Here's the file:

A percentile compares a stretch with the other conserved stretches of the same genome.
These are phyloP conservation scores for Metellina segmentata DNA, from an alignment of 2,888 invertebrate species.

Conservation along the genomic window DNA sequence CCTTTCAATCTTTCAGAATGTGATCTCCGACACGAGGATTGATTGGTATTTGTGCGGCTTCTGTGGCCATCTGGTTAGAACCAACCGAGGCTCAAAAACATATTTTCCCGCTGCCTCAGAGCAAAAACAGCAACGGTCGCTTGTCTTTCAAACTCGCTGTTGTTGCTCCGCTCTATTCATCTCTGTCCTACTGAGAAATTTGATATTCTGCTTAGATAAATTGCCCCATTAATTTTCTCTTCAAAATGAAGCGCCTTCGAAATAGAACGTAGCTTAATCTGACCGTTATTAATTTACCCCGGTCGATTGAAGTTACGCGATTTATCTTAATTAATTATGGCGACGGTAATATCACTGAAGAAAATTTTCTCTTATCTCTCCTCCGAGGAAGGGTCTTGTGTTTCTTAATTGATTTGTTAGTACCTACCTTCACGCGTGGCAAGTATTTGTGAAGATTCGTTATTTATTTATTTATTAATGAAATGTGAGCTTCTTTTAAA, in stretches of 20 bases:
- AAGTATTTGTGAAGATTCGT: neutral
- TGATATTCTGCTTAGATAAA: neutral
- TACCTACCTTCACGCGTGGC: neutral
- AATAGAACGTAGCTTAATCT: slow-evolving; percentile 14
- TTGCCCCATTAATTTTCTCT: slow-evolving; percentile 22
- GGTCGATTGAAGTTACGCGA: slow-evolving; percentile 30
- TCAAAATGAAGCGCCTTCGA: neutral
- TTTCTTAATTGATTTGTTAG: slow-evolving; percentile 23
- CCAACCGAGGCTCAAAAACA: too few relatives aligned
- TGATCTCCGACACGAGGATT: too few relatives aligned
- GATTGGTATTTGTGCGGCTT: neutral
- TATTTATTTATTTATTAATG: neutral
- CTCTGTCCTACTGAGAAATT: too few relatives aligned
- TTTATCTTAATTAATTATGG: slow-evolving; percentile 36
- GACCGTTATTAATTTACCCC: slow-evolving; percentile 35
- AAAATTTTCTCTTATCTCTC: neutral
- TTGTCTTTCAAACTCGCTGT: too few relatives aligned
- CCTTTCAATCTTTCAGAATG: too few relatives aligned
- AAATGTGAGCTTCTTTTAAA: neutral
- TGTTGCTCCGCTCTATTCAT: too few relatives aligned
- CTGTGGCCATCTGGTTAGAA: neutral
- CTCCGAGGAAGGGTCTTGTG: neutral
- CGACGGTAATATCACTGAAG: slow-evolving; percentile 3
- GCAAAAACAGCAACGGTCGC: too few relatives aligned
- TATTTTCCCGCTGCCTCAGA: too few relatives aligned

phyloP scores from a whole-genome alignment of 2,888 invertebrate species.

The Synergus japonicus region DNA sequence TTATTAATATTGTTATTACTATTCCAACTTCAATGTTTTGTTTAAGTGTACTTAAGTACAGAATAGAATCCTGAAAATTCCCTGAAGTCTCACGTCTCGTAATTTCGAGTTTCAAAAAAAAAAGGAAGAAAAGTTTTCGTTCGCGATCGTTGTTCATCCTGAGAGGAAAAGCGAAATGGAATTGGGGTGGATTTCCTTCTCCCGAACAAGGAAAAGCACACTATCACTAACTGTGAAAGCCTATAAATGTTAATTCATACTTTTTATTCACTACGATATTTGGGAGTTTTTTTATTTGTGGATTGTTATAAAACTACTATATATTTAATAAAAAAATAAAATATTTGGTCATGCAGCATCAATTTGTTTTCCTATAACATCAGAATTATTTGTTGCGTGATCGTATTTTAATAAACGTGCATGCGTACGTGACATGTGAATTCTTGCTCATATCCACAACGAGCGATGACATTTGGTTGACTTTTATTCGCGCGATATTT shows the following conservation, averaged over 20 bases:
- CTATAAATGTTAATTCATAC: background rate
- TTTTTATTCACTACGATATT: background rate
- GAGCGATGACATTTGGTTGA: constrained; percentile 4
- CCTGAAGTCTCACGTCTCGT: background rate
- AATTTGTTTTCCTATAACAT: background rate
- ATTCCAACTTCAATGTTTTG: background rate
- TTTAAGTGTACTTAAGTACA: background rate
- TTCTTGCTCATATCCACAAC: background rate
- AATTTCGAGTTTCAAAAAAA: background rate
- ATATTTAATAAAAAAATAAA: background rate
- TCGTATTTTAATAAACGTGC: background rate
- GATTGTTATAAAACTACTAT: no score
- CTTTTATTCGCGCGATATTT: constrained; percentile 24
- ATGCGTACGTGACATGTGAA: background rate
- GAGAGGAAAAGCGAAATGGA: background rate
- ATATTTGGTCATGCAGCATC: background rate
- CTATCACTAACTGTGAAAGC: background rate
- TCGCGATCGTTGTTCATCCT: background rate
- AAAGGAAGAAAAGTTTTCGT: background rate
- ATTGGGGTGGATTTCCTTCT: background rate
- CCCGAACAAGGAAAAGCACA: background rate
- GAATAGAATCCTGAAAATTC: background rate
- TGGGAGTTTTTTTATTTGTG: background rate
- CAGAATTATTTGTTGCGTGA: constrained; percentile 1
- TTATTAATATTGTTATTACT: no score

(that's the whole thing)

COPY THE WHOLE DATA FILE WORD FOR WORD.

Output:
A percentile compares a stretch with the other conserved stretches of the same genome.
These are phyloP conservation scores for Metellina segmentata DNA, from an alignment of 2,888 invertebrate species.

Conservation along the genomic window DNA sequence CCTTTCAATCTTTCAGAATGTGATCTCCGACACGAGGATTGATTGGTATTTGTGCGGCTTCTGTGGCCATCTGGTTAGAACCAACCGAGGCTCAAAAACATATTTTCCCGCTGCCTCAGAGCAAAAACAGCAACGGTCGCTTGTCTTTCAAACTCGCTGTTGTTGCTCCGCTCTATTCATCTCTGTCCTACTGAGAAATTTGATATTCTGCTTAGATAAATTGCCCCATTAATTTTCTCTTCAAAATGAAGCGCCTTCGAAATAGAACGTAGCTTAATCTGACCGTTATTAATTTACCCCGGTCGATTGAAGTTACGCGATTTATCTTAATTAATTATGGCGACGGTAATATCACTGAAGAAAATTTTCTCTTATCTCTCCTCCGAGGAAGGGTCTTGTGTTTCTTAATTGATTTGTTAGTACCTACCTTCACGCGTGGCAAGTATTTGTGAAGATTCGTTATTTATTTATTTATTAATGAAATGTGAGCTTCTTTTAAA, in stretches of 20 bases:
- AAGTATTTGTGAAGATTCGT: neutral
- TGATATTCTGCTTAGATAAA: neutral
- TACCTACCTTCACGCGTGGC: neutral
- AATAGAACGTAGCTTAATCT: slow-evolving; percentile 14
- TTGCCCCATTAATTTTCTCT: slow-evolving; percentile 22
- GGTCGATTGAAGTTACGCGA: slow-evolving; percentile 30
- TCAAAATGAAGCGCCTTCGA: neutral
- TTTCTTAATTGATTTGTTAG: slow-evolving; percentile 23
- CCAACCGAGGCTCAAAAACA: too few relatives aligned
- TGATCTCCGACACGAGGATT: too few relatives aligned
- GATTGGTATTTGTGCGGCTT: neutral
- TATTTATTTATTTATTAATG: neutral
- CTCTGTCCTACTGAGAAATT: too few relatives aligned
- TTTATCTTAATTAATTATGG: slow-evolving; percentile 36
- GACCGTTATTAATTTACCCC: slow-evolving; percentile 35
- AAAATTTTCTCTTATCTCTC: neutral
- TTGTCTTTCAAACTCGCTGT: too few relatives aligned
- CCTTTCAATCTTTCAGAATG: too few relatives aligned
- AAATGTGAGCTTCTTTTAAA: neutral
- TGTTGCTCCGCTCTATTCAT: too few relatives aligned
- CTGTGGCCATCTGGTTAGAA: neutral
- CTCCGAGGAAGGGTCTTGTG: neutral
- CGACGGTAATATCACTGAAG: slow-evolving; percentile 3
- GCAAAAACAGCAACGGTCGC: too few relatives aligned
- TATTTTCCCGCTGCCTCAGA: too few relatives aligned

phyloP scores from a whole-genome alignment of 2,888 invertebrate species.

The Synergus japonicus region DNA sequence TTATTAATATTGTTATTACTATTCCAACTTCAATGTTTTGTTTAAGTGTACTTAAGTACAGAATAGAATCCTGAAAATTCCCTGAAGTCTCACGTCTCGTAATTTCGAGTTTCAAAAAAAAAAGGAAGAAAAGTTTTCGTTCGCGATCGTTGTTCATCCTGAGAGGAAAAGCGAAATGGAATTGGGGTGGATTTCCTTCTCCCGAACAAGGAAAAGCACACTATCACTAACTGTGAAAGCCTATAAATGTTAATTCATACTTTTTATTCACTACGATATTTGGGAGTTTTTTTATTTGTGGATTGTTATAAAACTACTATATATTTAATAAAAAAATAAAATATTTGGTCATGCAGCATCAATTTGTTTTCCTATAACATCAGAATTATTTGTTGCGTGATCGTATTTTAATAAACGTGCATGCGTACGTGACATGTGAATTCTTGCTCATATCCACAACGAGCGATGACATTTGGTTGACTTTTATTCGCGCGATATTT shows the following conservation, averaged over 20 bases:
- CTATAAATGTTAATTCATAC: background rate
- TTTTTATTCACTACGATATT: background rate
- GAGCGATGACATTTGGTTGA: constrained; percentile 4
- CCTGAAGTCTCACGTCTCGT: background rate
- AATTTGTTTTCCTATAACAT: background rate
- ATTCCAACTTCAATGTTTTG: background rate
- TTTAAGTGTACTTAAGTACA: background rate
- TTCTTGCTCATATCCACAAC: background rate
- AATTTCGAGTTTCAAAAAAA: background rate
- ATATTTAATAAAAAAATAAA: background rate
- TCGTATTTTAATAAACGTGC: background rate
- GATTGTTATAAAACTACTAT: no score
- CTTTTATTCGCGCGATATTT: constrained; percentile 24
- ATGCGTACGTGACATGTGAA: background rate
- GAGAGGAAAAGCGAAATGGA: background rate
- ATATTTGGTCATGCAGCATC: background rate
- CTATCACTAACTGTGAAAGC: background rate
- TCGCGATCGTTGTTCATCCT: background rate
- AAAGGAAGAAAAGTTTTCGT: background rate
- ATTGGGGTGGATTTCCTTCT: background rate
- CCCGAACAAGGAAAAGCACA: background rate
- GAATAGAATCCTGAAAATTC: background rate
- TGGGAGTTTTTTTATTTGTG: background rate
- CAGAATTATTTGTTGCGTGA: constrained; percentile 1
- TTATTAATATTGTTATTACT: no score